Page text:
To understand the importance and meaning of the DNS analysis that I provide, you need to know several things
- How DNS works.
- How Custom Domains use DNS addressing.
- How Custom Domains are affected by DNS Latency.
For insight in how DNS works, I'll offer you several external articles, of differing technical depth. As always, I'll alphabetise this list, so examine each one in turn.
- D. J. Bernstein: How does DNS work?
- How Stuff Works: How Domain Name Servers Work
- I.T. Knowledge Exchange: How does DNS work
- Wikipedia: Domain Name System
And, you are welcome to "Google It", for possibly more discussions.
Now those of you with a plain old Blog*Spot blog are probably thinking
Hey what the heck Chuck, why should I care about this?because native Blog*Spot blogs use Google DNS. Google provides addressing information for all web pages within the "*.blogger.com", "*.blogspot.com", and "*.google.com" name spaces. If your blog is still published to Blog*Spot, you have no need to read any further.
Blogger / Google does not provide addressing information for any web pages outside the "*.blogger.com", "*.blogspot.com", and "*.google.com" name spaces. They have no legal, moral, or technical justification for providing any such information, so they leave that to the public DNS infrastructure, and simply say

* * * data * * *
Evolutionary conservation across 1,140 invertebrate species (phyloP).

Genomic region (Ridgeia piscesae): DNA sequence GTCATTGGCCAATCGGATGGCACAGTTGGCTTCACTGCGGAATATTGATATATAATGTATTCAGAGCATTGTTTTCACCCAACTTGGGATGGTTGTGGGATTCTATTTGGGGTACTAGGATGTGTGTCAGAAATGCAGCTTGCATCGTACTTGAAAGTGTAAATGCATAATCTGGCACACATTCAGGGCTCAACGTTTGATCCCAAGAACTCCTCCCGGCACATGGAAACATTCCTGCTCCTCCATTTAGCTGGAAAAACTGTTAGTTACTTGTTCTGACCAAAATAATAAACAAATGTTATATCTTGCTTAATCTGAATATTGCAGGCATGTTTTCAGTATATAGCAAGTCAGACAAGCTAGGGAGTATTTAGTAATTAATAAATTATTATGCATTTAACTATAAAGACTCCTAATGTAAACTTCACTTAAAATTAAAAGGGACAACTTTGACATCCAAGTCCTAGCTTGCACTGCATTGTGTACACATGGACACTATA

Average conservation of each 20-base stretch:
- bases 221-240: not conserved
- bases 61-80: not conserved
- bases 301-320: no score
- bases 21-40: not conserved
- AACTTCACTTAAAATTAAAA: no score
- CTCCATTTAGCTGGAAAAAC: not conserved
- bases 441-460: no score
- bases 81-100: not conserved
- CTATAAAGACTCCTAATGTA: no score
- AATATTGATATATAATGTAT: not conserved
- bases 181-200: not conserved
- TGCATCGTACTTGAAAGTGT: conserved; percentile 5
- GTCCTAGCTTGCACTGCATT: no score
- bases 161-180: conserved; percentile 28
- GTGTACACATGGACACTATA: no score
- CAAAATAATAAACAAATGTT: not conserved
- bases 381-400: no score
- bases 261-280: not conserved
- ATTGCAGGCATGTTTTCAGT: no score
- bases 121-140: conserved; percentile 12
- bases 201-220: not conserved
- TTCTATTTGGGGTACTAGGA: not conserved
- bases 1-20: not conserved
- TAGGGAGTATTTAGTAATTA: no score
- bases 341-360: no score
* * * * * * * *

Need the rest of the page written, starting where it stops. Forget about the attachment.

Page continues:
Point an address, in an external DNS server, to our servers, and we will take it from there.Non BlogSpot URLs, whether they address content starting as a Blogger blog, a WordPress blog, or a Yahoo page, are all maintained in the public DNS infrastructure. Some URLs may even point to a domain that contains all 3, or more.
To setup a custom domain, you (or a third party, maybe a Blogger script like "Buy A Domain For Your Blog") has to setup the DNS configuration for your domain, in the DNS servers provided by your DNS Hosting Service. Separately, you may examine some righteous solutions, and alternately, some spurious solutions, showing the right ways and the wrong ways, respectively. Remember, for best results, pair the DNS entries properly, and avoid forwarding, DNS based or otherwise.
You may, depending upon your need and current availability of Google servers, choose any one of several reliable DNS configurations.
Having setup your DNS, you publish your blog. If you see a well known error
Server Not Foundyou
- Check and / or correct the DNS configuration, carefully.
- Wait for TTL period to expire.
- Publish the blog back to BlogSpot, then re publish to the "www" alias.